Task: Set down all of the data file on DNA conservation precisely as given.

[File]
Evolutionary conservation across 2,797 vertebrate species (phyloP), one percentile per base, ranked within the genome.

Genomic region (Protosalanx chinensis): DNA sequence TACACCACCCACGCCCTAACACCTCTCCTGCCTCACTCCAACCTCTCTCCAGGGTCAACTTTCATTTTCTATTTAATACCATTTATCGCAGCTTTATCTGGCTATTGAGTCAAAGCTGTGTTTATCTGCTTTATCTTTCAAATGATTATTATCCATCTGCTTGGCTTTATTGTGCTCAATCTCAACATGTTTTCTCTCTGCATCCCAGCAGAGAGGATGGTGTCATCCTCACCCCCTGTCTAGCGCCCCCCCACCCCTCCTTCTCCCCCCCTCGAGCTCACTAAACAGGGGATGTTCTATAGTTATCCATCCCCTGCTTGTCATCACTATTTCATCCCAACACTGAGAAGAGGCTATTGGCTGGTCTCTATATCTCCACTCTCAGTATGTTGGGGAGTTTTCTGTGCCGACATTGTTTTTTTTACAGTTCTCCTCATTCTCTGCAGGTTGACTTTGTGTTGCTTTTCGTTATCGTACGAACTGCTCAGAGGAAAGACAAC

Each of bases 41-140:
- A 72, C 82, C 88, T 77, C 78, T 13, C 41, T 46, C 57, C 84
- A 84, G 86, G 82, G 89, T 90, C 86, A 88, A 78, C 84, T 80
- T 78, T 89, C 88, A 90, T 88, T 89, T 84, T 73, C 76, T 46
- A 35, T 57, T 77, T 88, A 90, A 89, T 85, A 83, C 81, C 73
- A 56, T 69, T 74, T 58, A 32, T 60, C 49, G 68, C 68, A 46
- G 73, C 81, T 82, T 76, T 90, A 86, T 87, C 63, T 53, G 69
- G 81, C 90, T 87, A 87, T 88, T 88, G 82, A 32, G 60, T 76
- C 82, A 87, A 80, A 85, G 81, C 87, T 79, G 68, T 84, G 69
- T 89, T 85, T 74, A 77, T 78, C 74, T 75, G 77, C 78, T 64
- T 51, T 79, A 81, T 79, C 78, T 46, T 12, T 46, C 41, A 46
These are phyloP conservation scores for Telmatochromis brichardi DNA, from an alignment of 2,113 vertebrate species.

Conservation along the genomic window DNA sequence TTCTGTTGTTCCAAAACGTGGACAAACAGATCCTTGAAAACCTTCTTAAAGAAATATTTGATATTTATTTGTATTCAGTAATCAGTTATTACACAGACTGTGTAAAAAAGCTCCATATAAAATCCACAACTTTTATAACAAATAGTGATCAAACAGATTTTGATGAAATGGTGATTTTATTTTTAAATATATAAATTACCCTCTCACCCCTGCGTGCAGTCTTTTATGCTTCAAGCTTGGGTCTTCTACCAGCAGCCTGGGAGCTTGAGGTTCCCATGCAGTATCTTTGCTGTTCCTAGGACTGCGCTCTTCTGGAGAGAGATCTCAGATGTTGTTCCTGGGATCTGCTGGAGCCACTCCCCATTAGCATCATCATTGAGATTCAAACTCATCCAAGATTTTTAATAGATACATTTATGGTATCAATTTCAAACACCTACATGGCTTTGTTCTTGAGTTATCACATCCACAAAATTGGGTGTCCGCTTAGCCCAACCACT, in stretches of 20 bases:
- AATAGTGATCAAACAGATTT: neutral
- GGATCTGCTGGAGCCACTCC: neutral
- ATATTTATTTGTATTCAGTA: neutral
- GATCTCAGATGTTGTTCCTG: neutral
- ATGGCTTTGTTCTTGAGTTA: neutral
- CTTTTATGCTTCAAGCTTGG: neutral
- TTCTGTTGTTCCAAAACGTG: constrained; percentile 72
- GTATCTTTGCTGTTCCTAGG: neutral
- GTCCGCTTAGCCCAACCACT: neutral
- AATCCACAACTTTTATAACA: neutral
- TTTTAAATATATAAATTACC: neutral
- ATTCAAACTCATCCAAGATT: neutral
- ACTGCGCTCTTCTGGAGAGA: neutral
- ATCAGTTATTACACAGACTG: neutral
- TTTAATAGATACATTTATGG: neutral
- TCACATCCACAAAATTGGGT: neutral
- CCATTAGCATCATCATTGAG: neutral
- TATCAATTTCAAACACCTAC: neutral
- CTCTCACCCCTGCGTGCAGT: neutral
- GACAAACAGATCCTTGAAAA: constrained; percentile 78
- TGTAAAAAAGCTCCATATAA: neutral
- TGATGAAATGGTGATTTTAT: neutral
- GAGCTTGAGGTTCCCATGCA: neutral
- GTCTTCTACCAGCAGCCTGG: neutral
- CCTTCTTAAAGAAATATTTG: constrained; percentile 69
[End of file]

Evolutionary conservation across 2,797 vertebrate species (phyloP), one percentile per base, ranked within the genome.

Genomic region (Protosalanx chinensis): DNA sequence TACACCACCCACGCCCTAACACCTCTCCTGCCTCACTCCAACCTCTCTCCAGGGTCAACTTTCATTTTCTATTTAATACCATTTATCGCAGCTTTATCTGGCTATTGAGTCAAAGCTGTGTTTATCTGCTTTATCTTTCAAATGATTATTATCCATCTGCTTGGCTTTATTGTGCTCAATCTCAACATGTTTTCTCTCTGCATCCCAGCAGAGAGGATGGTGTCATCCTCACCCCCTGTCTAGCGCCCCCCCACCCCTCCTTCTCCCCCCCTCGAGCTCACTAAACAGGGGATGTTCTATAGTTATCCATCCCCTGCTTGTCATCACTATTTCATCCCAACACTGAGAAGAGGCTATTGGCTGGTCTCTATATCTCCACTCTCAGTATGTTGGGGAGTTTTCTGTGCCGACATTGTTTTTTTTACAGTTCTCCTCATTCTCTGCAGGTTGACTTTGTGTTGCTTTTCGTTATCGTACGAACTGCTCAGAGGAAAGACAAC

Each of bases 41-140:
- A 72, C 82, C 88, T 77, C 78, T 13, C 41, T 46, C 57, C 84
- A 84, G 86, G 82, G 89, T 90, C 86, A 88, A 78, C 84, T 80
- T 78, T 89, C 88, A 90, T 88, T 89, T 84, T 73, C 76, T 46
- A 35, T 57, T 77, T 88, A 90, A 89, T 85, A 83, C 81, C 73
- A 56, T 69, T 74, T 58, A 32, T 60, C 49, G 68, C 68, A 46
- G 73, C 81, T 82, T 76, T 90, A 86, T 87, C 63, T 53, G 69
- G 81, C 90, T 87, A 87, T 88, T 88, G 82, A 32, G 60, T 76
- C 82, A 87, A 80, A 85, G 81, C 87, T 79, G 68, T 84, G 69
- T 89, T 85, T 74, A 77, T 78, C 74, T 75, G 77, C 78, T 64
- T 51, T 79, A 81, T 79, C 78, T 46, T 12, T 46, C 41, A 46
These are phyloP conservation scores for Telmatochromis brichardi DNA, from an alignment of 2,113 vertebrate species.

Conservation along the genomic window DNA sequence TTCTGTTGTTCCAAAACGTGGACAAACAGATCCTTGAAAACCTTCTTAAAGAAATATTTGATATTTATTTGTATTCAGTAATCAGTTATTACACAGACTGTGTAAAAAAGCTCCATATAAAATCCACAACTTTTATAACAAATAGTGATCAAACAGATTTTGATGAAATGGTGATTTTATTTTTAAATATATAAATTACCCTCTCACCCCTGCGTGCAGTCTTTTATGCTTCAAGCTTGGGTCTTCTACCAGCAGCCTGGGAGCTTGAGGTTCCCATGCAGTATCTTTGCTGTTCCTAGGACTGCGCTCTTCTGGAGAGAGATCTCAGATGTTGTTCCTGGGATCTGCTGGAGCCACTCCCCATTAGCATCATCATTGAGATTCAAACTCATCCAAGATTTTTAATAGATACATTTATGGTATCAATTTCAAACACCTACATGGCTTTGTTCTTGAGTTATCACATCCACAAAATTGGGTGTCCGCTTAGCCCAACCACT, in stretches of 20 bases:
- AATAGTGATCAAACAGATTT: neutral
- GGATCTGCTGGAGCCACTCC: neutral
- ATATTTATTTGTATTCAGTA: neutral
- GATCTCAGATGTTGTTCCTG: neutral
- ATGGCTTTGTTCTTGAGTTA: neutral
- CTTTTATGCTTCAAGCTTGG: neutral
- TTCTGTTGTTCCAAAACGTG: constrained; percentile 72
- GTATCTTTGCTGTTCCTAGG: neutral
- GTCCGCTTAGCCCAACCACT: neutral
- AATCCACAACTTTTATAACA: neutral
- TTTTAAATATATAAATTACC: neutral
- ATTCAAACTCATCCAAGATT: neutral
- ACTGCGCTCTTCTGGAGAGA: neutral
- ATCAGTTATTACACAGACTG: neutral
- TTTAATAGATACATTTATGG: neutral
- TCACATCCACAAAATTGGGT: neutral
- CCATTAGCATCATCATTGAG: neutral
- TATCAATTTCAAACACCTAC: neutral
- CTCTCACCCCTGCGTGCAGT: neutral
- GACAAACAGATCCTTGAAAA: constrained; percentile 78
- TGTAAAAAAGCTCCATATAA: neutral
- TGATGAAATGGTGATTTTAT: neutral
- GAGCTTGAGGTTCCCATGCA: neutral
- GTCTTCTACCAGCAGCCTGG: neutral
- CCTTCTTAAAGAAATATTTG: constrained; percentile 69